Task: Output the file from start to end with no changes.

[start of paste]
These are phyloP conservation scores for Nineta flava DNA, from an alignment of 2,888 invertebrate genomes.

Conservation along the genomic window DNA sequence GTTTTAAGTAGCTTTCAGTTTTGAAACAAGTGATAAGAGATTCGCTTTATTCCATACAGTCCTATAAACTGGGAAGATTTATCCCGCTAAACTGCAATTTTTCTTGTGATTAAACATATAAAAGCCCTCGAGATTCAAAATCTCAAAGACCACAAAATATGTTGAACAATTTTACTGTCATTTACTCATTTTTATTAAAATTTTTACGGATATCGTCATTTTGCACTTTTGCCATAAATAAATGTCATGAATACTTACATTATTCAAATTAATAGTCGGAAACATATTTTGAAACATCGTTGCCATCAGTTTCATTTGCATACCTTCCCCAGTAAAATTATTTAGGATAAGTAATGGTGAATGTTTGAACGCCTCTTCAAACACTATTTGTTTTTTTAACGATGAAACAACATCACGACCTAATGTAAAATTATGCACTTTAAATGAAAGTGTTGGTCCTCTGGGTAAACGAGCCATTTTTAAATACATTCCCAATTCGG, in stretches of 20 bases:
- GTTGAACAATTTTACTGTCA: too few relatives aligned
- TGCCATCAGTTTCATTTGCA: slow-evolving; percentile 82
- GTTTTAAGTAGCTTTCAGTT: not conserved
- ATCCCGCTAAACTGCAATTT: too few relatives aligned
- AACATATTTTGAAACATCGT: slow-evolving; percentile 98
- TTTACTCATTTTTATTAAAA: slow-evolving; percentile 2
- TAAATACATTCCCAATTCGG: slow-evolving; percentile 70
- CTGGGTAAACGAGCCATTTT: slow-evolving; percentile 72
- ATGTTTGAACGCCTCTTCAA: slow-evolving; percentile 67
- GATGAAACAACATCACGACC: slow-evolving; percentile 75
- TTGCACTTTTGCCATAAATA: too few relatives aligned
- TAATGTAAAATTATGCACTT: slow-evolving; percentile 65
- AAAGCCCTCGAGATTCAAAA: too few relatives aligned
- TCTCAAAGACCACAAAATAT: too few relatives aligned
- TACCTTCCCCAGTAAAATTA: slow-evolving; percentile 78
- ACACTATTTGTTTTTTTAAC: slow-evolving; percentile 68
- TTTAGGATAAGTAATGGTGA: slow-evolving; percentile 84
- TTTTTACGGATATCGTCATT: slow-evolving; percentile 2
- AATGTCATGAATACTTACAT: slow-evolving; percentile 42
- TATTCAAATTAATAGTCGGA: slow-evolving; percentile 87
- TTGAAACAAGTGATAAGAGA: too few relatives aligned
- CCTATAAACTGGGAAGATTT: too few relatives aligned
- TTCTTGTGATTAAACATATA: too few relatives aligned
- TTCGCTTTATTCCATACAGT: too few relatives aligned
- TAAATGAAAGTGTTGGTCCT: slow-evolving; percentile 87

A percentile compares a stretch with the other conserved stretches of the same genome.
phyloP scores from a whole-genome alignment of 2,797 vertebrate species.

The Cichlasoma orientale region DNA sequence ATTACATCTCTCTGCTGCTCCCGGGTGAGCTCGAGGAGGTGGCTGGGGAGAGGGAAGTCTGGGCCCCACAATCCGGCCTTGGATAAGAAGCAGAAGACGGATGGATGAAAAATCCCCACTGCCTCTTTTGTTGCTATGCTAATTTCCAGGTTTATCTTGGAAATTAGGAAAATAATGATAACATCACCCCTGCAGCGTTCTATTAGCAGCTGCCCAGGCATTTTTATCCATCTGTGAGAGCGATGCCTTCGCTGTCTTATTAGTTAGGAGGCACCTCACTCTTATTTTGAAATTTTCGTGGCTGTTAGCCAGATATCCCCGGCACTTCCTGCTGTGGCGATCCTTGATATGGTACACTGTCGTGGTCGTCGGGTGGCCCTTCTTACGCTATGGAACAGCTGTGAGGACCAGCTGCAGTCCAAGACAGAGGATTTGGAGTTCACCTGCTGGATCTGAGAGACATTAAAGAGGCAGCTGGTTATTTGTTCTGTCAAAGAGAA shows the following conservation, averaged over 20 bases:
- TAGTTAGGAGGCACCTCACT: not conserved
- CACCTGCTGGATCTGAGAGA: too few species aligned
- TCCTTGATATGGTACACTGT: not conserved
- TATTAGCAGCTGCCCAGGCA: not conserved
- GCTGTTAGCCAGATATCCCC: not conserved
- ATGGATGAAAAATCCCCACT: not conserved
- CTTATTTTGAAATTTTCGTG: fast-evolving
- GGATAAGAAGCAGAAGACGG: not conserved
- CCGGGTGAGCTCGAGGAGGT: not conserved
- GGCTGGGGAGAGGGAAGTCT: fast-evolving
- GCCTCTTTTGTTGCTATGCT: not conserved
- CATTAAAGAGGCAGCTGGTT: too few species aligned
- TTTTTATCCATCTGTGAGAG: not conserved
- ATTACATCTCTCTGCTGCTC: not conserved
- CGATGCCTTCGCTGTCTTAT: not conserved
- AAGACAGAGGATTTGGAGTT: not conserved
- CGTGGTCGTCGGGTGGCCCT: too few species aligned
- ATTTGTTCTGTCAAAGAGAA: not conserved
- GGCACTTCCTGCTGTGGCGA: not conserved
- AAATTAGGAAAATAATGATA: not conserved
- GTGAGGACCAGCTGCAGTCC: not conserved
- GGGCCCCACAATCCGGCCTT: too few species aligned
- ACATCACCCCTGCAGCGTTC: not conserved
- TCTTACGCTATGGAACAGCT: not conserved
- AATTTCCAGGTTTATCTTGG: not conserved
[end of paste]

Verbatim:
These are phyloP conservation scores for Nineta flava DNA, from an alignment of 2,888 invertebrate genomes.

Conservation along the genomic window DNA sequence GTTTTAAGTAGCTTTCAGTTTTGAAACAAGTGATAAGAGATTCGCTTTATTCCATACAGTCCTATAAACTGGGAAGATTTATCCCGCTAAACTGCAATTTTTCTTGTGATTAAACATATAAAAGCCCTCGAGATTCAAAATCTCAAAGACCACAAAATATGTTGAACAATTTTACTGTCATTTACTCATTTTTATTAAAATTTTTACGGATATCGTCATTTTGCACTTTTGCCATAAATAAATGTCATGAATACTTACATTATTCAAATTAATAGTCGGAAACATATTTTGAAACATCGTTGCCATCAGTTTCATTTGCATACCTTCCCCAGTAAAATTATTTAGGATAAGTAATGGTGAATGTTTGAACGCCTCTTCAAACACTATTTGTTTTTTTAACGATGAAACAACATCACGACCTAATGTAAAATTATGCACTTTAAATGAAAGTGTTGGTCCTCTGGGTAAACGAGCCATTTTTAAATACATTCCCAATTCGG, in stretches of 20 bases:
- GTTGAACAATTTTACTGTCA: too few relatives aligned
- TGCCATCAGTTTCATTTGCA: slow-evolving; percentile 82
- GTTTTAAGTAGCTTTCAGTT: not conserved
- ATCCCGCTAAACTGCAATTT: too few relatives aligned
- AACATATTTTGAAACATCGT: slow-evolving; percentile 98
- TTTACTCATTTTTATTAAAA: slow-evolving; percentile 2
- TAAATACATTCCCAATTCGG: slow-evolving; percentile 70
- CTGGGTAAACGAGCCATTTT: slow-evolving; percentile 72
- ATGTTTGAACGCCTCTTCAA: slow-evolving; percentile 67
- GATGAAACAACATCACGACC: slow-evolving; percentile 75
- TTGCACTTTTGCCATAAATA: too few relatives aligned
- TAATGTAAAATTATGCACTT: slow-evolving; percentile 65
- AAAGCCCTCGAGATTCAAAA: too few relatives aligned
- TCTCAAAGACCACAAAATAT: too few relatives aligned
- TACCTTCCCCAGTAAAATTA: slow-evolving; percentile 78
- ACACTATTTGTTTTTTTAAC: slow-evolving; percentile 68
- TTTAGGATAAGTAATGGTGA: slow-evolving; percentile 84
- TTTTTACGGATATCGTCATT: slow-evolving; percentile 2
- AATGTCATGAATACTTACAT: slow-evolving; percentile 42
- TATTCAAATTAATAGTCGGA: slow-evolving; percentile 87
- TTGAAACAAGTGATAAGAGA: too few relatives aligned
- CCTATAAACTGGGAAGATTT: too few relatives aligned
- TTCTTGTGATTAAACATATA: too few relatives aligned
- TTCGCTTTATTCCATACAGT: too few relatives aligned
- TAAATGAAAGTGTTGGTCCT: slow-evolving; percentile 87

A percentile compares a stretch with the other conserved stretches of the same genome.
phyloP scores from a whole-genome alignment of 2,797 vertebrate species.

The Cichlasoma orientale region DNA sequence ATTACATCTCTCTGCTGCTCCCGGGTGAGCTCGAGGAGGTGGCTGGGGAGAGGGAAGTCTGGGCCCCACAATCCGGCCTTGGATAAGAAGCAGAAGACGGATGGATGAAAAATCCCCACTGCCTCTTTTGTTGCTATGCTAATTTCCAGGTTTATCTTGGAAATTAGGAAAATAATGATAACATCACCCCTGCAGCGTTCTATTAGCAGCTGCCCAGGCATTTTTATCCATCTGTGAGAGCGATGCCTTCGCTGTCTTATTAGTTAGGAGGCACCTCACTCTTATTTTGAAATTTTCGTGGCTGTTAGCCAGATATCCCCGGCACTTCCTGCTGTGGCGATCCTTGATATGGTACACTGTCGTGGTCGTCGGGTGGCCCTTCTTACGCTATGGAACAGCTGTGAGGACCAGCTGCAGTCCAAGACAGAGGATTTGGAGTTCACCTGCTGGATCTGAGAGACATTAAAGAGGCAGCTGGTTATTTGTTCTGTCAAAGAGAA shows the following conservation, averaged over 20 bases:
- TAGTTAGGAGGCACCTCACT: not conserved
- CACCTGCTGGATCTGAGAGA: too few species aligned
- TCCTTGATATGGTACACTGT: not conserved
- TATTAGCAGCTGCCCAGGCA: not conserved
- GCTGTTAGCCAGATATCCCC: not conserved
- ATGGATGAAAAATCCCCACT: not conserved
- CTTATTTTGAAATTTTCGTG: fast-evolving
- GGATAAGAAGCAGAAGACGG: not conserved
- CCGGGTGAGCTCGAGGAGGT: not conserved
- GGCTGGGGAGAGGGAAGTCT: fast-evolving
- GCCTCTTTTGTTGCTATGCT: not conserved
- CATTAAAGAGGCAGCTGGTT: too few species aligned
- TTTTTATCCATCTGTGAGAG: not conserved
- ATTACATCTCTCTGCTGCTC: not conserved
- CGATGCCTTCGCTGTCTTAT: not conserved
- AAGACAGAGGATTTGGAGTT: not conserved
- CGTGGTCGTCGGGTGGCCCT: too few species aligned
- ATTTGTTCTGTCAAAGAGAA: not conserved
- GGCACTTCCTGCTGTGGCGA: not conserved
- AAATTAGGAAAATAATGATA: not conserved
- GTGAGGACCAGCTGCAGTCC: not conserved
- GGGCCCCACAATCCGGCCTT: too few species aligned
- ACATCACCCCTGCAGCGTTC: not conserved
- TCTTACGCTATGGAACAGCT: not conserved
- AATTTCCAGGTTTATCTTGG: not conserved